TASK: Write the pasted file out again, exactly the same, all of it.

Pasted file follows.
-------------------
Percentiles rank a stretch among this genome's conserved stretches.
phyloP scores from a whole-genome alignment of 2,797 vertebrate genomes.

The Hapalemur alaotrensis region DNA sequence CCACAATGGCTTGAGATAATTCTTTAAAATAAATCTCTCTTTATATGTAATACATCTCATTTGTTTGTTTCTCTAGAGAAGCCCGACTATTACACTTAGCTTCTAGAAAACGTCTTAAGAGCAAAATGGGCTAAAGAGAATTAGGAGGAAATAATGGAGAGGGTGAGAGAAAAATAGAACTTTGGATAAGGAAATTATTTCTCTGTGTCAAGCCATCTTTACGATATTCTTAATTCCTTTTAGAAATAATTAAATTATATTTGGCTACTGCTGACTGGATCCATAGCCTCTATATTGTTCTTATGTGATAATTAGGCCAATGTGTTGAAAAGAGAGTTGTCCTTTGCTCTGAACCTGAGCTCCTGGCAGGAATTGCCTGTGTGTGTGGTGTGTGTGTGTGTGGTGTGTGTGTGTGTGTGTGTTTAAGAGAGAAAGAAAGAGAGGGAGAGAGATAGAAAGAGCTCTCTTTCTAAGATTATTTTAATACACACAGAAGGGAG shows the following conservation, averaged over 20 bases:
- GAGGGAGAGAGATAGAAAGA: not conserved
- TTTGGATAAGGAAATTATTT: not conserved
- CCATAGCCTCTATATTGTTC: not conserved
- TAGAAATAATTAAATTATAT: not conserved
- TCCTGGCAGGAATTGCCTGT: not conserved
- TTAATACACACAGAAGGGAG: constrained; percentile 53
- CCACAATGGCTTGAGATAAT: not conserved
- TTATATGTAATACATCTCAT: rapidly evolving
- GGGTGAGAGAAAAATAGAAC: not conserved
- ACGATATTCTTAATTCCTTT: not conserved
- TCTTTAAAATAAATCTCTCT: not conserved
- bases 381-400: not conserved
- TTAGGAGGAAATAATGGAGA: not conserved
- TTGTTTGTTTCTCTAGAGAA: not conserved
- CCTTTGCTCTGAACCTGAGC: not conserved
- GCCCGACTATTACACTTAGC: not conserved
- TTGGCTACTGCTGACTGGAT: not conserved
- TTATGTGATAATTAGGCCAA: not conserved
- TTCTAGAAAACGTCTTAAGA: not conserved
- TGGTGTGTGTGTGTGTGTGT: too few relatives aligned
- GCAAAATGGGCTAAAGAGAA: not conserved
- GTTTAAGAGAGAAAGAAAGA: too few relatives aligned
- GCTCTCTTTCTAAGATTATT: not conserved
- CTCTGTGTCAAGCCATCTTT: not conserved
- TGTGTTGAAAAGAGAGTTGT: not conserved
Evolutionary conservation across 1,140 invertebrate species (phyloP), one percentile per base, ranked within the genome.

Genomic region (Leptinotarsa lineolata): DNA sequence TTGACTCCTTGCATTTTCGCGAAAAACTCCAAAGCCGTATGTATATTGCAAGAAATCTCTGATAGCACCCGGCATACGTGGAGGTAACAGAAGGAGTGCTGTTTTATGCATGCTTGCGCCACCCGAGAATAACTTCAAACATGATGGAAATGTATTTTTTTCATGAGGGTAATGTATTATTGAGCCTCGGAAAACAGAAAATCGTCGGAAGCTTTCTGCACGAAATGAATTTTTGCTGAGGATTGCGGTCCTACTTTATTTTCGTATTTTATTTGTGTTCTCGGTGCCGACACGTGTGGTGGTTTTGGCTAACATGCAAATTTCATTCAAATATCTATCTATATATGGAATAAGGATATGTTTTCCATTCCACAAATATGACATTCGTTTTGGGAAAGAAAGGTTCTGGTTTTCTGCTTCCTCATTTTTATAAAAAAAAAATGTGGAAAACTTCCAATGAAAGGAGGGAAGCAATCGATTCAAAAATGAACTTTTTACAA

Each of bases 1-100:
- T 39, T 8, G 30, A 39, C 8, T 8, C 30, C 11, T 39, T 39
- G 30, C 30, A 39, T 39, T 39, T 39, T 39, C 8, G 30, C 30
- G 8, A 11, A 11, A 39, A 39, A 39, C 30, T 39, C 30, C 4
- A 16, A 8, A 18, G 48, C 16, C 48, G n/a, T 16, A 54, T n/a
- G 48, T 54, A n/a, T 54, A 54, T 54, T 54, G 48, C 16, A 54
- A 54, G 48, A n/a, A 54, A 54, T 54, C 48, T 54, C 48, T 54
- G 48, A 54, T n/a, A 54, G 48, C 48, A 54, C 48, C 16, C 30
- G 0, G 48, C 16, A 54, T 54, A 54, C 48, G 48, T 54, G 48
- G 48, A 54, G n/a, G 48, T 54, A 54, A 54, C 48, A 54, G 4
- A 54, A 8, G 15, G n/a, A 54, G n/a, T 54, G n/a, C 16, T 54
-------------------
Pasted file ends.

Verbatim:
Percentiles rank a stretch among this genome's conserved stretches.
phyloP scores from a whole-genome alignment of 2,797 vertebrate genomes.

The Hapalemur alaotrensis region DNA sequence CCACAATGGCTTGAGATAATTCTTTAAAATAAATCTCTCTTTATATGTAATACATCTCATTTGTTTGTTTCTCTAGAGAAGCCCGACTATTACACTTAGCTTCTAGAAAACGTCTTAAGAGCAAAATGGGCTAAAGAGAATTAGGAGGAAATAATGGAGAGGGTGAGAGAAAAATAGAACTTTGGATAAGGAAATTATTTCTCTGTGTCAAGCCATCTTTACGATATTCTTAATTCCTTTTAGAAATAATTAAATTATATTTGGCTACTGCTGACTGGATCCATAGCCTCTATATTGTTCTTATGTGATAATTAGGCCAATGTGTTGAAAAGAGAGTTGTCCTTTGCTCTGAACCTGAGCTCCTGGCAGGAATTGCCTGTGTGTGTGGTGTGTGTGTGTGTGGTGTGTGTGTGTGTGTGTGTTTAAGAGAGAAAGAAAGAGAGGGAGAGAGATAGAAAGAGCTCTCTTTCTAAGATTATTTTAATACACACAGAAGGGAG shows the following conservation, averaged over 20 bases:
- GAGGGAGAGAGATAGAAAGA: not conserved
- TTTGGATAAGGAAATTATTT: not conserved
- CCATAGCCTCTATATTGTTC: not conserved
- TAGAAATAATTAAATTATAT: not conserved
- TCCTGGCAGGAATTGCCTGT: not conserved
- TTAATACACACAGAAGGGAG: constrained; percentile 53
- CCACAATGGCTTGAGATAAT: not conserved
- TTATATGTAATACATCTCAT: rapidly evolving
- GGGTGAGAGAAAAATAGAAC: not conserved
- ACGATATTCTTAATTCCTTT: not conserved
- TCTTTAAAATAAATCTCTCT: not conserved
- bases 381-400: not conserved
- TTAGGAGGAAATAATGGAGA: not conserved
- TTGTTTGTTTCTCTAGAGAA: not conserved
- CCTTTGCTCTGAACCTGAGC: not conserved
- GCCCGACTATTACACTTAGC: not conserved
- TTGGCTACTGCTGACTGGAT: not conserved
- TTATGTGATAATTAGGCCAA: not conserved
- TTCTAGAAAACGTCTTAAGA: not conserved
- TGGTGTGTGTGTGTGTGTGT: too few relatives aligned
- GCAAAATGGGCTAAAGAGAA: not conserved
- GTTTAAGAGAGAAAGAAAGA: too few relatives aligned
- GCTCTCTTTCTAAGATTATT: not conserved
- CTCTGTGTCAAGCCATCTTT: not conserved
- TGTGTTGAAAAGAGAGTTGT: not conserved
Evolutionary conservation across 1,140 invertebrate species (phyloP), one percentile per base, ranked within the genome.

Genomic region (Leptinotarsa lineolata): DNA sequence TTGACTCCTTGCATTTTCGCGAAAAACTCCAAAGCCGTATGTATATTGCAAGAAATCTCTGATAGCACCCGGCATACGTGGAGGTAACAGAAGGAGTGCTGTTTTATGCATGCTTGCGCCACCCGAGAATAACTTCAAACATGATGGAAATGTATTTTTTTCATGAGGGTAATGTATTATTGAGCCTCGGAAAACAGAAAATCGTCGGAAGCTTTCTGCACGAAATGAATTTTTGCTGAGGATTGCGGTCCTACTTTATTTTCGTATTTTATTTGTGTTCTCGGTGCCGACACGTGTGGTGGTTTTGGCTAACATGCAAATTTCATTCAAATATCTATCTATATATGGAATAAGGATATGTTTTCCATTCCACAAATATGACATTCGTTTTGGGAAAGAAAGGTTCTGGTTTTCTGCTTCCTCATTTTTATAAAAAAAAAATGTGGAAAACTTCCAATGAAAGGAGGGAAGCAATCGATTCAAAAATGAACTTTTTACAA

Each of bases 1-100:
- T 39, T 8, G 30, A 39, C 8, T 8, C 30, C 11, T 39, T 39
- G 30, C 30, A 39, T 39, T 39, T 39, T 39, C 8, G 30, C 30
- G 8, A 11, A 11, A 39, A 39, A 39, C 30, T 39, C 30, C 4
- A 16, A 8, A 18, G 48, C 16, C 48, G n/a, T 16, A 54, T n/a
- G 48, T 54, A n/a, T 54, A 54, T 54, T 54, G 48, C 16, A 54
- A 54, G 48, A n/a, A 54, A 54, T 54, C 48, T 54, C 48, T 54
- G 48, A 54, T n/a, A 54, G 48, C 48, A 54, C 48, C 16, C 30
- G 0, G 48, C 16, A 54, T 54, A 54, C 48, G 48, T 54, G 48
- G 48, A 54, G n/a, G 48, T 54, A 54, A 54, C 48, A 54, G 4
- A 54, A 8, G 15, G n/a, A 54, G n/a, T 54, G n/a, C 16, T 54